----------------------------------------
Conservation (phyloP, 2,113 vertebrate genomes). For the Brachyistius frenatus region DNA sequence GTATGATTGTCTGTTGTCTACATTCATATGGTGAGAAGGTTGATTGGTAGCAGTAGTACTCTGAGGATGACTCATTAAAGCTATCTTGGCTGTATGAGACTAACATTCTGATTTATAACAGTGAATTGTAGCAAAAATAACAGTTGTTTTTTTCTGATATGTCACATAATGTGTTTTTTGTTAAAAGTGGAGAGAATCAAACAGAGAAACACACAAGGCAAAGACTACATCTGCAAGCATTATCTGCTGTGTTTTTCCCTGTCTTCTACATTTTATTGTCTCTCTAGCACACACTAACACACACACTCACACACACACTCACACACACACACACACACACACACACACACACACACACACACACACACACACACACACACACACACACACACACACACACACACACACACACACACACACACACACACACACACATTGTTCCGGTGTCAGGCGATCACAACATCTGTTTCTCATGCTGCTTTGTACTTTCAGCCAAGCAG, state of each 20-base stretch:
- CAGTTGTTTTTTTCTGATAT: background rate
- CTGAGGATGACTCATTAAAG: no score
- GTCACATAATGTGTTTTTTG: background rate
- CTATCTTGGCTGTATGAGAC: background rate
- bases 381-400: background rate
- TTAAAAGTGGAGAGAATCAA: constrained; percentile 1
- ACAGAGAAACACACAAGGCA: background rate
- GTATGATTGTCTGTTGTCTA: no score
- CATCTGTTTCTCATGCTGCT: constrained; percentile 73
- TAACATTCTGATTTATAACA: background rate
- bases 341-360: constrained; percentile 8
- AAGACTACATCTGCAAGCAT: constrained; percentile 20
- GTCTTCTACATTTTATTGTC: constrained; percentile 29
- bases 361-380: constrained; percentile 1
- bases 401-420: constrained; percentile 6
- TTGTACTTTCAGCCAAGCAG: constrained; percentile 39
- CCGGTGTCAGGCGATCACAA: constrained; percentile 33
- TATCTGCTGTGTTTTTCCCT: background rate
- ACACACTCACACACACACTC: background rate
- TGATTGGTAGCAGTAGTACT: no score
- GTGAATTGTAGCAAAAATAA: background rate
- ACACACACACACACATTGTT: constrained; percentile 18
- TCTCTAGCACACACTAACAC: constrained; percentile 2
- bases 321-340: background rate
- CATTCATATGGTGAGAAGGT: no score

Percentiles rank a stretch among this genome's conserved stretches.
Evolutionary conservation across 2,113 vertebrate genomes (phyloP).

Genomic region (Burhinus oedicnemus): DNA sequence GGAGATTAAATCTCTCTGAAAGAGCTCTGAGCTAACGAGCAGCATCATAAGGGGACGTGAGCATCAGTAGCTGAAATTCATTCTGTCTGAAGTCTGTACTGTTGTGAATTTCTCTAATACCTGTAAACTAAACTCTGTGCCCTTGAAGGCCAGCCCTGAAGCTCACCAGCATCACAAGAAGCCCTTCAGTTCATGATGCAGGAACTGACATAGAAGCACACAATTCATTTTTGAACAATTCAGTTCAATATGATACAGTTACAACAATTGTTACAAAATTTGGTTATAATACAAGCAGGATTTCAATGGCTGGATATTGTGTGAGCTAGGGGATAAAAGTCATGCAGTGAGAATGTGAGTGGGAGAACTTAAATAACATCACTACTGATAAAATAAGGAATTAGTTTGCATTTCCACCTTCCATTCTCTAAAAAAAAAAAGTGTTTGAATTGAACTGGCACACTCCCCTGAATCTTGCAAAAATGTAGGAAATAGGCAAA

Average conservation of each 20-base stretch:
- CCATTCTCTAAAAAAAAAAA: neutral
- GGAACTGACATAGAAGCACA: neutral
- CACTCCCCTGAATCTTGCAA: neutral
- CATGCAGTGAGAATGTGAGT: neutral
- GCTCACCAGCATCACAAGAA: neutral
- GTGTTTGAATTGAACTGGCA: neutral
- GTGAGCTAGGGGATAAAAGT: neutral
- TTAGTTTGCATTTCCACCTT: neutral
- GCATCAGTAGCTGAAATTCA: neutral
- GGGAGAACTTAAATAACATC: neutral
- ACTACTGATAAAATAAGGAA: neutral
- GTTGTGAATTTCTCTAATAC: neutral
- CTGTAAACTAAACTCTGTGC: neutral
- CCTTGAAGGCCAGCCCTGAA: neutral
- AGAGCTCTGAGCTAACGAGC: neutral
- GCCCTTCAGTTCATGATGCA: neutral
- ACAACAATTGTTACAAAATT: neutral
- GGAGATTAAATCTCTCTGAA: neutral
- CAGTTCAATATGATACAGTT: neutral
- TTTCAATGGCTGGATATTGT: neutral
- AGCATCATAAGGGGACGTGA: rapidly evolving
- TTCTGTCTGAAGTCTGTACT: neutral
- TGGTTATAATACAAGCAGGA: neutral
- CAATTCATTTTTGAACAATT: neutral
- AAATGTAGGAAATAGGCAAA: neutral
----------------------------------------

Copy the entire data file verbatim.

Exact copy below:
Conservation (phyloP, 2,113 vertebrate genomes). For the Brachyistius frenatus region DNA sequence GTATGATTGTCTGTTGTCTACATTCATATGGTGAGAAGGTTGATTGGTAGCAGTAGTACTCTGAGGATGACTCATTAAAGCTATCTTGGCTGTATGAGACTAACATTCTGATTTATAACAGTGAATTGTAGCAAAAATAACAGTTGTTTTTTTCTGATATGTCACATAATGTGTTTTTTGTTAAAAGTGGAGAGAATCAAACAGAGAAACACACAAGGCAAAGACTACATCTGCAAGCATTATCTGCTGTGTTTTTCCCTGTCTTCTACATTTTATTGTCTCTCTAGCACACACTAACACACACACTCACACACACACTCACACACACACACACACACACACACACACACACACACACACACACACACACACACACACACACACACACACACACACACACACACACACACACACACACACACACACACACACACATTGTTCCGGTGTCAGGCGATCACAACATCTGTTTCTCATGCTGCTTTGTACTTTCAGCCAAGCAG, state of each 20-base stretch:
- CAGTTGTTTTTTTCTGATAT: background rate
- CTGAGGATGACTCATTAAAG: no score
- GTCACATAATGTGTTTTTTG: background rate
- CTATCTTGGCTGTATGAGAC: background rate
- bases 381-400: background rate
- TTAAAAGTGGAGAGAATCAA: constrained; percentile 1
- ACAGAGAAACACACAAGGCA: background rate
- GTATGATTGTCTGTTGTCTA: no score
- CATCTGTTTCTCATGCTGCT: constrained; percentile 73
- TAACATTCTGATTTATAACA: background rate
- bases 341-360: constrained; percentile 8
- AAGACTACATCTGCAAGCAT: constrained; percentile 20
- GTCTTCTACATTTTATTGTC: constrained; percentile 29
- bases 361-380: constrained; percentile 1
- bases 401-420: constrained; percentile 6
- TTGTACTTTCAGCCAAGCAG: constrained; percentile 39
- CCGGTGTCAGGCGATCACAA: constrained; percentile 33
- TATCTGCTGTGTTTTTCCCT: background rate
- ACACACTCACACACACACTC: background rate
- TGATTGGTAGCAGTAGTACT: no score
- GTGAATTGTAGCAAAAATAA: background rate
- ACACACACACACACATTGTT: constrained; percentile 18
- TCTCTAGCACACACTAACAC: constrained; percentile 2
- bases 321-340: background rate
- CATTCATATGGTGAGAAGGT: no score

Percentiles rank a stretch among this genome's conserved stretches.
Evolutionary conservation across 2,113 vertebrate genomes (phyloP).

Genomic region (Burhinus oedicnemus): DNA sequence GGAGATTAAATCTCTCTGAAAGAGCTCTGAGCTAACGAGCAGCATCATAAGGGGACGTGAGCATCAGTAGCTGAAATTCATTCTGTCTGAAGTCTGTACTGTTGTGAATTTCTCTAATACCTGTAAACTAAACTCTGTGCCCTTGAAGGCCAGCCCTGAAGCTCACCAGCATCACAAGAAGCCCTTCAGTTCATGATGCAGGAACTGACATAGAAGCACACAATTCATTTTTGAACAATTCAGTTCAATATGATACAGTTACAACAATTGTTACAAAATTTGGTTATAATACAAGCAGGATTTCAATGGCTGGATATTGTGTGAGCTAGGGGATAAAAGTCATGCAGTGAGAATGTGAGTGGGAGAACTTAAATAACATCACTACTGATAAAATAAGGAATTAGTTTGCATTTCCACCTTCCATTCTCTAAAAAAAAAAAGTGTTTGAATTGAACTGGCACACTCCCCTGAATCTTGCAAAAATGTAGGAAATAGGCAAA

Average conservation of each 20-base stretch:
- CCATTCTCTAAAAAAAAAAA: neutral
- GGAACTGACATAGAAGCACA: neutral
- CACTCCCCTGAATCTTGCAA: neutral
- CATGCAGTGAGAATGTGAGT: neutral
- GCTCACCAGCATCACAAGAA: neutral
- GTGTTTGAATTGAACTGGCA: neutral
- GTGAGCTAGGGGATAAAAGT: neutral
- TTAGTTTGCATTTCCACCTT: neutral
- GCATCAGTAGCTGAAATTCA: neutral
- GGGAGAACTTAAATAACATC: neutral
- ACTACTGATAAAATAAGGAA: neutral
- GTTGTGAATTTCTCTAATAC: neutral
- CTGTAAACTAAACTCTGTGC: neutral
- CCTTGAAGGCCAGCCCTGAA: neutral
- AGAGCTCTGAGCTAACGAGC: neutral
- GCCCTTCAGTTCATGATGCA: neutral
- ACAACAATTGTTACAAAATT: neutral
- GGAGATTAAATCTCTCTGAA: neutral
- CAGTTCAATATGATACAGTT: neutral
- TTTCAATGGCTGGATATTGT: neutral
- AGCATCATAAGGGGACGTGA: rapidly evolving
- TTCTGTCTGAAGTCTGTACT: neutral
- TGGTTATAATACAAGCAGGA: neutral
- CAATTCATTTTTGAACAATT: neutral
- AAATGTAGGAAATAGGCAAA: neutral